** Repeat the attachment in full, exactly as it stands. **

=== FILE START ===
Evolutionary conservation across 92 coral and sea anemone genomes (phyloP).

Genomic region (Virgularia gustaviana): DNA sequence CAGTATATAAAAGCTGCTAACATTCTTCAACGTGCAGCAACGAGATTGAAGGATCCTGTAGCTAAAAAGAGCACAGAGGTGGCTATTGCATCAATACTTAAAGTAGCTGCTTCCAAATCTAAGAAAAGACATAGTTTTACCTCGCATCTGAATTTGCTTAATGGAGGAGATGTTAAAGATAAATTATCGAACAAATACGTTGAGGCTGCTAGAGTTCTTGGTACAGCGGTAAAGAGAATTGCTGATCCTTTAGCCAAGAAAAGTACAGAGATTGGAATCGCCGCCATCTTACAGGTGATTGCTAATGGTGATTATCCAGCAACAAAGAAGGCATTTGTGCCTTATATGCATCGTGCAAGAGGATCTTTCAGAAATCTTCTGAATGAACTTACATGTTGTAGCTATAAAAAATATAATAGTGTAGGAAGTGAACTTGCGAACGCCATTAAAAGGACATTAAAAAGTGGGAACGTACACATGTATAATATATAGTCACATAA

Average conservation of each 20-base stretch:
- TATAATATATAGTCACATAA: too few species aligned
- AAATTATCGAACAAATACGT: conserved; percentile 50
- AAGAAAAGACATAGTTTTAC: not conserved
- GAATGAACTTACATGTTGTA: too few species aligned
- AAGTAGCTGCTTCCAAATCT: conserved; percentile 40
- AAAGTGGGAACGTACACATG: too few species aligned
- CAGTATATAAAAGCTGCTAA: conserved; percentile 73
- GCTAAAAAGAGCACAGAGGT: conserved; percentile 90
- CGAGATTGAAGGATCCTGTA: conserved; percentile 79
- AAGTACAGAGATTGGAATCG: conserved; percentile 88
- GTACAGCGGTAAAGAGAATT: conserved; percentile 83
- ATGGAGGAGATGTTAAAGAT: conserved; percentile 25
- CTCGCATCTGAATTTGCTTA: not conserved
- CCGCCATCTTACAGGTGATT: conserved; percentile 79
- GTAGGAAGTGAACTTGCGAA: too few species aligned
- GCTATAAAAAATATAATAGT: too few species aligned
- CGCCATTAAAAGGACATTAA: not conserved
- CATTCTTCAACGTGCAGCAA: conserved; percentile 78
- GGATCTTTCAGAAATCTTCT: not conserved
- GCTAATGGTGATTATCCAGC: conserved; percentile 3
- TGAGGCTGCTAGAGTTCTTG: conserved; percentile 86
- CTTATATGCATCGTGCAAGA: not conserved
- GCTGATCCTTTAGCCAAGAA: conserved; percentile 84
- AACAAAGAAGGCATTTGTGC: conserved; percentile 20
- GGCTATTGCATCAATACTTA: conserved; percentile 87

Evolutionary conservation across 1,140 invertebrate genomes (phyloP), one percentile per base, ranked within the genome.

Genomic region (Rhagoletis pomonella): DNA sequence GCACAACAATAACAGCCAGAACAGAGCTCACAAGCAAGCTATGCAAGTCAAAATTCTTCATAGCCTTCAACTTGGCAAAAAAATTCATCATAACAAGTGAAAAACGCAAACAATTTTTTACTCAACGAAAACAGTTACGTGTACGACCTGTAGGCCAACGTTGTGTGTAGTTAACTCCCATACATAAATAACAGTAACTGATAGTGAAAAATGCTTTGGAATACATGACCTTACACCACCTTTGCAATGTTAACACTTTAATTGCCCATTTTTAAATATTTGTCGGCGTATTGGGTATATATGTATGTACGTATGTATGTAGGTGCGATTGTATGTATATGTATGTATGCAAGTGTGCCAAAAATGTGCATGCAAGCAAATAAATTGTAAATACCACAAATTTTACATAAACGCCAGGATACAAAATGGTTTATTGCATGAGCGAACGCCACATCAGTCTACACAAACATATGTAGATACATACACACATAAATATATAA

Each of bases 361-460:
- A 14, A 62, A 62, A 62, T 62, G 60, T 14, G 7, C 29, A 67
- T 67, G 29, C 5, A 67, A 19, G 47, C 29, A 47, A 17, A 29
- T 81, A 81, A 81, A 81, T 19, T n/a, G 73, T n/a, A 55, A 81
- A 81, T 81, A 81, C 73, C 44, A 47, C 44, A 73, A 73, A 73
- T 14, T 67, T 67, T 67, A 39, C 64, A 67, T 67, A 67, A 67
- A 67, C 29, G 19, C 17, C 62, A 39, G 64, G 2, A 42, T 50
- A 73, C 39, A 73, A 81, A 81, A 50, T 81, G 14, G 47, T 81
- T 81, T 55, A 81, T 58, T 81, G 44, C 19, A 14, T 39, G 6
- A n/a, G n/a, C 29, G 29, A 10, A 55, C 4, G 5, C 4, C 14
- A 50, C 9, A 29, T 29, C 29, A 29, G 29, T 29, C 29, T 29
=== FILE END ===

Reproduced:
Evolutionary conservation across 92 coral and sea anemone genomes (phyloP).

Genomic region (Virgularia gustaviana): DNA sequence CAGTATATAAAAGCTGCTAACATTCTTCAACGTGCAGCAACGAGATTGAAGGATCCTGTAGCTAAAAAGAGCACAGAGGTGGCTATTGCATCAATACTTAAAGTAGCTGCTTCCAAATCTAAGAAAAGACATAGTTTTACCTCGCATCTGAATTTGCTTAATGGAGGAGATGTTAAAGATAAATTATCGAACAAATACGTTGAGGCTGCTAGAGTTCTTGGTACAGCGGTAAAGAGAATTGCTGATCCTTTAGCCAAGAAAAGTACAGAGATTGGAATCGCCGCCATCTTACAGGTGATTGCTAATGGTGATTATCCAGCAACAAAGAAGGCATTTGTGCCTTATATGCATCGTGCAAGAGGATCTTTCAGAAATCTTCTGAATGAACTTACATGTTGTAGCTATAAAAAATATAATAGTGTAGGAAGTGAACTTGCGAACGCCATTAAAAGGACATTAAAAAGTGGGAACGTACACATGTATAATATATAGTCACATAA

Average conservation of each 20-base stretch:
- TATAATATATAGTCACATAA: too few species aligned
- AAATTATCGAACAAATACGT: conserved; percentile 50
- AAGAAAAGACATAGTTTTAC: not conserved
- GAATGAACTTACATGTTGTA: too few species aligned
- AAGTAGCTGCTTCCAAATCT: conserved; percentile 40
- AAAGTGGGAACGTACACATG: too few species aligned
- CAGTATATAAAAGCTGCTAA: conserved; percentile 73
- GCTAAAAAGAGCACAGAGGT: conserved; percentile 90
- CGAGATTGAAGGATCCTGTA: conserved; percentile 79
- AAGTACAGAGATTGGAATCG: conserved; percentile 88
- GTACAGCGGTAAAGAGAATT: conserved; percentile 83
- ATGGAGGAGATGTTAAAGAT: conserved; percentile 25
- CTCGCATCTGAATTTGCTTA: not conserved
- CCGCCATCTTACAGGTGATT: conserved; percentile 79
- GTAGGAAGTGAACTTGCGAA: too few species aligned
- GCTATAAAAAATATAATAGT: too few species aligned
- CGCCATTAAAAGGACATTAA: not conserved
- CATTCTTCAACGTGCAGCAA: conserved; percentile 78
- GGATCTTTCAGAAATCTTCT: not conserved
- GCTAATGGTGATTATCCAGC: conserved; percentile 3
- TGAGGCTGCTAGAGTTCTTG: conserved; percentile 86
- CTTATATGCATCGTGCAAGA: not conserved
- GCTGATCCTTTAGCCAAGAA: conserved; percentile 84
- AACAAAGAAGGCATTTGTGC: conserved; percentile 20
- GGCTATTGCATCAATACTTA: conserved; percentile 87

Evolutionary conservation across 1,140 invertebrate genomes (phyloP), one percentile per base, ranked within the genome.

Genomic region (Rhagoletis pomonella): DNA sequence GCACAACAATAACAGCCAGAACAGAGCTCACAAGCAAGCTATGCAAGTCAAAATTCTTCATAGCCTTCAACTTGGCAAAAAAATTCATCATAACAAGTGAAAAACGCAAACAATTTTTTACTCAACGAAAACAGTTACGTGTACGACCTGTAGGCCAACGTTGTGTGTAGTTAACTCCCATACATAAATAACAGTAACTGATAGTGAAAAATGCTTTGGAATACATGACCTTACACCACCTTTGCAATGTTAACACTTTAATTGCCCATTTTTAAATATTTGTCGGCGTATTGGGTATATATGTATGTACGTATGTATGTAGGTGCGATTGTATGTATATGTATGTATGCAAGTGTGCCAAAAATGTGCATGCAAGCAAATAAATTGTAAATACCACAAATTTTACATAAACGCCAGGATACAAAATGGTTTATTGCATGAGCGAACGCCACATCAGTCTACACAAACATATGTAGATACATACACACATAAATATATAA

Each of bases 361-460:
- A 14, A 62, A 62, A 62, T 62, G 60, T 14, G 7, C 29, A 67
- T 67, G 29, C 5, A 67, A 19, G 47, C 29, A 47, A 17, A 29
- T 81, A 81, A 81, A 81, T 19, T n/a, G 73, T n/a, A 55, A 81
- A 81, T 81, A 81, C 73, C 44, A 47, C 44, A 73, A 73, A 73
- T 14, T 67, T 67, T 67, A 39, C 64, A 67, T 67, A 67, A 67
- A 67, C 29, G 19, C 17, C 62, A 39, G 64, G 2, A 42, T 50
- A 73, C 39, A 73, A 81, A 81, A 50, T 81, G 14, G 47, T 81
- T 81, T 55, A 81, T 58, T 81, G 44, C 19, A 14, T 39, G 6
- A n/a, G n/a, C 29, G 29, A 10, A 55, C 4, G 5, C 4, C 14
- A 50, C 9, A 29, T 29, C 29, A 29, G 29, T 29, C 29, T 29